The only people in my family who watched cricket were two of my cousin brothers of whom I was not very fond of, nor met momre than once in a couple of years or so. My other brothers who also watched cricket were more passionate about tennis and equally passionate about football. I discussed the latter with them. Pete Sampras and Steffi Graf were far more interesting players than eleven men standing around on a field as far as I was concerned! The allegations of match fixing didnt help with my impression of the game.
In the Army world, where I grew up, the real civilian life was far away, and so were games like cricket. War and war exercises were what occupied adults, obstacle races and other sports occupied us kids. In many places radio was also a little far fetched, with focus on video tapes of movies and movie songs. Who cared about cricket when politics were much more dynamic and interesting? in the absence of cycling and Pitthoo, there was always Chandni, Shehenshah, ET, Back to the Future and Maine Pyar Kiya to entertain one!
Happy in my world of rigorous activities and own games, cricket was something that belonged to unknown masses.
When I finally wholeheartedly joined the world of civilians during my college years, we were a batch of 24. Of which barely a few would be interested in TV sports - maybe 5. College activities and college games were far more important that watching TV. Getting to know movies like The Wall of far more importance than knowing how much Sachin made in a match.
It was only when I moved to my B-School that the enormity of cricket really hit me. Suddenly I realised that small talk did not include just the weather and the political scenario, but also Cricket. The advantage of being in a school hostel however is that common interests move beyond small talk very soon, and get personalised. So after a couple of months, if people talked cricket, I wasnt aware of it. However, I was aware of the existence of the game, and its stronghold on the mango public. There was indeed an India-Pakistan match while I was there, which was shown on a special large projector screen in the cafetaria, in the winter months. I remember the crowd there to watch it. But I also remember the sizeable group which was uninvolved in the match, that had music on at the terrace and were partying while the cafetaria brimmed with both temporary and permanent cricket lovers. Needless to say, I enjoyed the music. Also needless to say I have no idea of who won. My existence was complete without cricket.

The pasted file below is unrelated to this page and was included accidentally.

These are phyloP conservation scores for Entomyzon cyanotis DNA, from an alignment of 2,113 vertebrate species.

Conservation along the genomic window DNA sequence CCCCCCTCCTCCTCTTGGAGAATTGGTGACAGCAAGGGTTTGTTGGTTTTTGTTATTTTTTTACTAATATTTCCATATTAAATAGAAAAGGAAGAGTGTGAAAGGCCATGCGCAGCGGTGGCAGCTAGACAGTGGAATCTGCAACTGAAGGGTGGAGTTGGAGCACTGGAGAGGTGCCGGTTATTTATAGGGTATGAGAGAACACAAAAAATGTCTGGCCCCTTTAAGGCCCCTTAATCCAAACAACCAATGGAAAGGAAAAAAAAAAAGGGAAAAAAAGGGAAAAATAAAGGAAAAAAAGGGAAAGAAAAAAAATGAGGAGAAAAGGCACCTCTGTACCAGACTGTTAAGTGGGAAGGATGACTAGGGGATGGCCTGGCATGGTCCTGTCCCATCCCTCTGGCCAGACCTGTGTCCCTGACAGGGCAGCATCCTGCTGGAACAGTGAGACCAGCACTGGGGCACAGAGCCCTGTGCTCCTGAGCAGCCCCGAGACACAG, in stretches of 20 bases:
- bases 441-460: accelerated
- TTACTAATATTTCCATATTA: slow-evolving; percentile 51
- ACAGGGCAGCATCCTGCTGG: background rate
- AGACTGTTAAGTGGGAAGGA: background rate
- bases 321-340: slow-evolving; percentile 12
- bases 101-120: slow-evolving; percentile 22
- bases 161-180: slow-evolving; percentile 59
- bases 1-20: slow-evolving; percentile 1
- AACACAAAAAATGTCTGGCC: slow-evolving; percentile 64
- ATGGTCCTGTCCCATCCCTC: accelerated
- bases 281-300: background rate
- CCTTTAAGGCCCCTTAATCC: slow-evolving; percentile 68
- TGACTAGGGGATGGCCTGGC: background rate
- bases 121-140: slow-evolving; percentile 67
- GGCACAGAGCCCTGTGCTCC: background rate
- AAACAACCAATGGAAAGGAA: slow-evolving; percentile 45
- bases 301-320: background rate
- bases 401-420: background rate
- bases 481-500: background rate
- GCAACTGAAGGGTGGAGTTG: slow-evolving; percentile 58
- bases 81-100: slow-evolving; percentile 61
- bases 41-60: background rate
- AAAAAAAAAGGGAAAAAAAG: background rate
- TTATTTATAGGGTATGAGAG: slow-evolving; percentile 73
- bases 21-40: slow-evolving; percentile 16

As media increased its stronghold over cricket, my awareness of the game increased - insofar that I knew it existed and I knew people were fanatics about it. My friend circle had only one impassioned cricket crazed person, who happened to my flatmate as well. But then, she was left alone to watch matches as the rest of us wandered around town exploring places and watching movies.
It was then that I was told that out neighbour was the brother of some cricket player. I couldnt care less.
One of my well-networked freinds tried extremely hard to take me to a live match in Ahmedabad where he would introduce me to all the biggies since I could sit in the ...um...the place where the cricketers sit during the game...with them. To me, it was an unexciting prospect since I did not know anything about the game, and saw nothing to admire in these Indians who were paid a bomb for not even running around.
This year, however, things changed. I am now married to a man who loves cricket. The Unthinkable happened. I now know a few terms of cricket - enough to make small talk on. And, then I sat through a few matches. I will not say I am interested in the game. I still find it extremely boring. The so called 'technical aspects' make it entertaining enough, but far from excite me. But it has been an interesting journey from a cricket hater to a pseudo cricket watcher. I still get bugged when offices cease to function because of a match, and I still cannot fathom how it can impact people for days. (If my favorite football team wins, I am happy. But that does not make me delighted about it for days!)
But who knows what the future will bring? Who knows what my response to cricket will be in a couple of years? I still feel al large part is fixed and there is too little gaming emotion in cricket. But maybe over time I will be neutral about it, maybe I will even start enjoying it.
As long as it does not bring anything negative with it, I am open to change :)